‘Power depends on economics and not on military forces’ – Watch Video
Professor Conrad Schetter, Associated Member of the Center for Development Research (ZEF), Directorate of the University of Bonn, Federal Republic of Germany recently addressed the members of The Pakistan Institute of International Affairs (PIIA) on A German Perspective on Pakistan and Its Big Neighbours. He is a notable scholar and some of his coauthored publications include Local Security-Making in Kyrgyzstan and Tajikistan (2016), Security: What Is It? What Does It Do? (2016) and Protected Rather Than Protracted: Strengthening Displaced Persons in Peace Processes (2015). His key expertise concerns the civil-military nexus, the politics of interventions and local politics. Professor Schetter is also involved in numerous ongoing projects including On the phenomenon of so-called Islamic State (IS) in Afghanistan and Protected rather than protracted – Strengthening refugees and peace.
In his talk on 13 December 2016 chaired by Dr Masuma Hasan, he emphasised Germany’s strong relationship with Pakistan pointing out in that regard that the name of Allama Muhammad Iqbal, Pakistan’s national poet, is very significant because he studied in Germany and was awarded his PhD from Munich University. He also highlighted that it is high time for Pakistan to realign its tactics in its own neighbourhood because in today’s global politics, economic power is more important than military or strategic power. Continue reading
Filed under Afghanistan, Al Qaeda, China, CPEC, Discussion, Events, India, Iran, Pakistan, Peace building, Politics, United States
Unfortunately Afghanistan’s future is rather bleak – Watch Video
Events in Afghanistan influence politics on the international stage. Pakistan has an uneasy relationship with the Afghans and India, in the form of premier Narendra Modi, has sought to gain political mileage by exploiting the historic misunderstandings across the so-called Durand Line. In rather interesting times, Marvin Weinbaum, Professor Emeritus of Political Science at the University of Illinois at Urbana-Champaign and currently a scholar-in-residence at the Middle East Institute in Washington DC, delivered a lecture on The Future of Afghanistan at The Pakistan Institute of International Affairs (PIIA) on 18 November 2016. He has worked for US Department of State Bureau of Intelligence Research for four years (1999-2003). PIIA Chairperson Dr Masuma Hasan moderated the lecture. Professor Weinbaum was clear that Afghanistan’s future is unfortunately not very bright because one-third of its territory – mainly the rural areas – is effectively controlled by the Taliban and other extremist groups.
These gains are not attributable to the Taliban’s reorganisation or rise in popularity. Rather they are bound up with the failure of the Kabul government to meet the expectation of the Afghan people. Our most learned and distinguished guest was clear that Pakistan influence on Taliban has receded significantly and he was of the view that Pakistan never was able to dictate to the Taliban even when they were in Kabul. He attacked Washington’s policy Continue reading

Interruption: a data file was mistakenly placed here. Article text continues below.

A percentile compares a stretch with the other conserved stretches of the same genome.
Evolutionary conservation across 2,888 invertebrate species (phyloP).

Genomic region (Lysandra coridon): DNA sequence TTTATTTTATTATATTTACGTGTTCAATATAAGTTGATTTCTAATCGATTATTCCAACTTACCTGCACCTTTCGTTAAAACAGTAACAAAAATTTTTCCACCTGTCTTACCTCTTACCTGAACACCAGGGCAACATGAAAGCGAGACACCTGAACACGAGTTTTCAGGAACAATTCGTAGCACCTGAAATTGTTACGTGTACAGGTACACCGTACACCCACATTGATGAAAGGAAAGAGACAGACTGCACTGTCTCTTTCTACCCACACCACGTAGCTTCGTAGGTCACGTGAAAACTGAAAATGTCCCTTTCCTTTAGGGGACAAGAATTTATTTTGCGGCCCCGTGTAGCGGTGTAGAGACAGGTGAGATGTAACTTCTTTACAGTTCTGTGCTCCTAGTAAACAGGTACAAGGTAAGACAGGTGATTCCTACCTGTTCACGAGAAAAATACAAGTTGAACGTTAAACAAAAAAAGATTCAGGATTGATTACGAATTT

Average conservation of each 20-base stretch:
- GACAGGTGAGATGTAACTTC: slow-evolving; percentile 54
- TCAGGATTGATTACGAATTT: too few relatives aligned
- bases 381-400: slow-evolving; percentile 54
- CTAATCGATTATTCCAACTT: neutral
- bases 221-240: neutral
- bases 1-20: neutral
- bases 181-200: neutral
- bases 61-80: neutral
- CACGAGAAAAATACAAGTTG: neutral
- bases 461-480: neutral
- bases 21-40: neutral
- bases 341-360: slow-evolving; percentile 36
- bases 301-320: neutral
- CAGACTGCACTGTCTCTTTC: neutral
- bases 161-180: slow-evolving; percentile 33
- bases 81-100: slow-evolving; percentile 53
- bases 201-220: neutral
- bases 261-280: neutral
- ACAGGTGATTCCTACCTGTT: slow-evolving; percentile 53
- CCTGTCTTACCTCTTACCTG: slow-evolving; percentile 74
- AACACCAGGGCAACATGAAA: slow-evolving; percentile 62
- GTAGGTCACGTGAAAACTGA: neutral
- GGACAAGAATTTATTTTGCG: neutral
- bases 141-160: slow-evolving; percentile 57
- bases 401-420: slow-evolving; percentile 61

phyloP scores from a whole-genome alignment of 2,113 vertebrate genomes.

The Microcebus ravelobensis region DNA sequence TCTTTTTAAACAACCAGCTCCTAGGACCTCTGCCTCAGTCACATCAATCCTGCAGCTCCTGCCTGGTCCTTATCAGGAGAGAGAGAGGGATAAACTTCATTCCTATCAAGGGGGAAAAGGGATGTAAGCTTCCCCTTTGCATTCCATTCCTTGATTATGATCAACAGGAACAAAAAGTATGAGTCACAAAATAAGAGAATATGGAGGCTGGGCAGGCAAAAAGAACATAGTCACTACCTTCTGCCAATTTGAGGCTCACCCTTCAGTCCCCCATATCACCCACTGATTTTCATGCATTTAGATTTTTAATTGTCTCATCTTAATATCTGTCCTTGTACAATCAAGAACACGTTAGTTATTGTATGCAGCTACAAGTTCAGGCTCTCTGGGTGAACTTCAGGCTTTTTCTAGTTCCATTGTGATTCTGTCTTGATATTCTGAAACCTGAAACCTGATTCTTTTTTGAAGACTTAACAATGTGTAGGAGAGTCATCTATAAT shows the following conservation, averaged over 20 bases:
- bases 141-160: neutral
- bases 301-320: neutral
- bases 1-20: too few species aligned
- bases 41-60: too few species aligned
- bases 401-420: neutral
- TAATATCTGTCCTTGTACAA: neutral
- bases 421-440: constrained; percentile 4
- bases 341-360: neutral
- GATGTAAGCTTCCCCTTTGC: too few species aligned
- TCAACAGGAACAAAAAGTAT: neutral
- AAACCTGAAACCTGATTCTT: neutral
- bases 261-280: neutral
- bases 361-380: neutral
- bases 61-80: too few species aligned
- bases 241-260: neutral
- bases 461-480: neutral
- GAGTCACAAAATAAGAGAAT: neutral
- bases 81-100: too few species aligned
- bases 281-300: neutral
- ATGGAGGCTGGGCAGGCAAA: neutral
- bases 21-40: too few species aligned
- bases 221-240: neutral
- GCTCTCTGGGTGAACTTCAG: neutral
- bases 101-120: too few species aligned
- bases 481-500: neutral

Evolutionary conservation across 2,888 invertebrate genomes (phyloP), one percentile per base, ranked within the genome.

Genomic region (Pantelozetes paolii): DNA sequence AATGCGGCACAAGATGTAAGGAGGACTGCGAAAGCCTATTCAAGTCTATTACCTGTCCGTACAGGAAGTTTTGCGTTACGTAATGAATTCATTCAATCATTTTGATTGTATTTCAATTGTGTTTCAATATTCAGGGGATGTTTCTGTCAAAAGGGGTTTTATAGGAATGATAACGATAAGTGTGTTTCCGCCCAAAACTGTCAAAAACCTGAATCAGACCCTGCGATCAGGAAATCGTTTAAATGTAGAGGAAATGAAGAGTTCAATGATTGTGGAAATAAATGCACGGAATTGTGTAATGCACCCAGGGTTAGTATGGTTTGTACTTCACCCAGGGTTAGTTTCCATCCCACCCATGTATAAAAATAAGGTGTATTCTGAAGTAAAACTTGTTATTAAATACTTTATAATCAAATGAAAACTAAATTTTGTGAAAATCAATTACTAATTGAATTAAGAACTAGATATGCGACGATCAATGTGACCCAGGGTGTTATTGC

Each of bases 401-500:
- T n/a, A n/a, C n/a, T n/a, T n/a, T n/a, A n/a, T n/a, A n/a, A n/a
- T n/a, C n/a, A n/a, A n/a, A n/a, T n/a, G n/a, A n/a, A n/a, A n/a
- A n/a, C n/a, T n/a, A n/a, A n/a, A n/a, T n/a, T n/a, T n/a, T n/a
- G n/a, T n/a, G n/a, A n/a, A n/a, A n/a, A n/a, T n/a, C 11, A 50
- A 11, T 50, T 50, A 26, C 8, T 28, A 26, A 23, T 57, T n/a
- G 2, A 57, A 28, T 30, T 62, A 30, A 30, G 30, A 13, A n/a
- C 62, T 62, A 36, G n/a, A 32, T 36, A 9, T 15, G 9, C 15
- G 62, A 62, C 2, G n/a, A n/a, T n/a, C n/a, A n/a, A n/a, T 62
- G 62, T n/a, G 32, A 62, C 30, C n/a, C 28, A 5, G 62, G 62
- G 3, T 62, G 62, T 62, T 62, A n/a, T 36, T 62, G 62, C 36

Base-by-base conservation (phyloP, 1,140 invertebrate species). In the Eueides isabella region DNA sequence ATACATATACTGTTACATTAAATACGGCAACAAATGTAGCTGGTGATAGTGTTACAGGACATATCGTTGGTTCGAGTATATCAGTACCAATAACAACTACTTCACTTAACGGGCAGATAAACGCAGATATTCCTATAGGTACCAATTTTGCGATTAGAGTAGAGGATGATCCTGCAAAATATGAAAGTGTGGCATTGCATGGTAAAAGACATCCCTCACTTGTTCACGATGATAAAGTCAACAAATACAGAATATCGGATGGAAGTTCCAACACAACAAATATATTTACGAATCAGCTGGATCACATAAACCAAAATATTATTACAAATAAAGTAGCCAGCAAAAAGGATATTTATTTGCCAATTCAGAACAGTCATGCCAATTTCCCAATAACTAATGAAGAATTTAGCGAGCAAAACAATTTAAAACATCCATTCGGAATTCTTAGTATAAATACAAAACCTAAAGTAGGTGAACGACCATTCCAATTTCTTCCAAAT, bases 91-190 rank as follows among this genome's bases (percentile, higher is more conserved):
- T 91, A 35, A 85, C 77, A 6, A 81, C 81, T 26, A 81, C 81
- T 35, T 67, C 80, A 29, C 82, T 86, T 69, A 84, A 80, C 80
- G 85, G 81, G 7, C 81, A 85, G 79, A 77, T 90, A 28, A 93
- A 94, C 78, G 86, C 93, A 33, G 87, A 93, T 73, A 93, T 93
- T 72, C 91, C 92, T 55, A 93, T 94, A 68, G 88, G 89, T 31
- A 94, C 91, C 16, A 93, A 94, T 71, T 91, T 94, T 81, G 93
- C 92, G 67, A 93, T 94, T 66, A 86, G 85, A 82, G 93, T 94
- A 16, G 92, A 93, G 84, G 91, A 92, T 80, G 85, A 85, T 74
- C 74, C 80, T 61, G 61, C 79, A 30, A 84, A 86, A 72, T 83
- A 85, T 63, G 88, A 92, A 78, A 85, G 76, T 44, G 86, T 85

The West has endorsed two rigged elections in Afghanistan and the military situation has never been worse than it is now. Using proxies encourages neighbours to follow suit. Watch Introduction, Main Lecture and Q&A.
Acclaimed author and journalist Mr Ahmed Rashid spoke at The Pakistan Institute of International Affairs (PIIA) on Friday, 11 March 2016. His lecture aimed to make sense of the spiralling trend towards violence and militancy in the region. He argued that Pakistan’s interference in Afghan matters using proxies has created widespread problems and cataclysmic failure. For him, claims that the Taliban are being beaten are wholly incorrect and amount to a “fallacy”. Rashid is the author of numerous books including the widely read publication Taliban. His other books include Jihad: The Rise of Militant Islam in Central Asia and Descent into Chaos: The United States and the Disaster in Afghanistan, Pakistan and Central Asia and Pakistan on the Brink: The Future of America, Pakistan and Afghanistan.
His talk looked at the emerging trends in jihad and insurrection in the region and interlinked the Afghan situation to the wider issues of jihad as seen by the governments of countries such as Iran, Russia and the Central Asian Republics all of which were involved in backing different Taliban factions in Afghanistan. He also questioned the efficacy of Pakistan’s Zarb-e-Azb operation. Continue reading
As the Obama administration decides whether or not to withdraw its remaining 9,800 troops in Afghanistan, ominous signs are hovering over the country because of the Taliban’s recent offensive in Kunduz and the reckless American airstrikes on 3 October – killing 12 innocent medical workers and 20 patients and injuring 37 others – for which the White House has finally apologised and which the charity Médecins Sans Frontières (MSF) has quite rightly called a “war crime”. The capital of an Afghan province bearing the same name, the ethnically diverse city of Kunduz is a strategic transport hub for northern Afghanistan. In an extraordinary show of strength after 14 years of insurgency and insurrection, in late September a resurgent Taliban unexpectedly overran Afghanistan’s fifth largest city. By the hundreds, battle-hardended Taliban fighters stormed the city in the early hours of the morning of 28 September 2015 and quickly seized key buildings and advanced on the airport.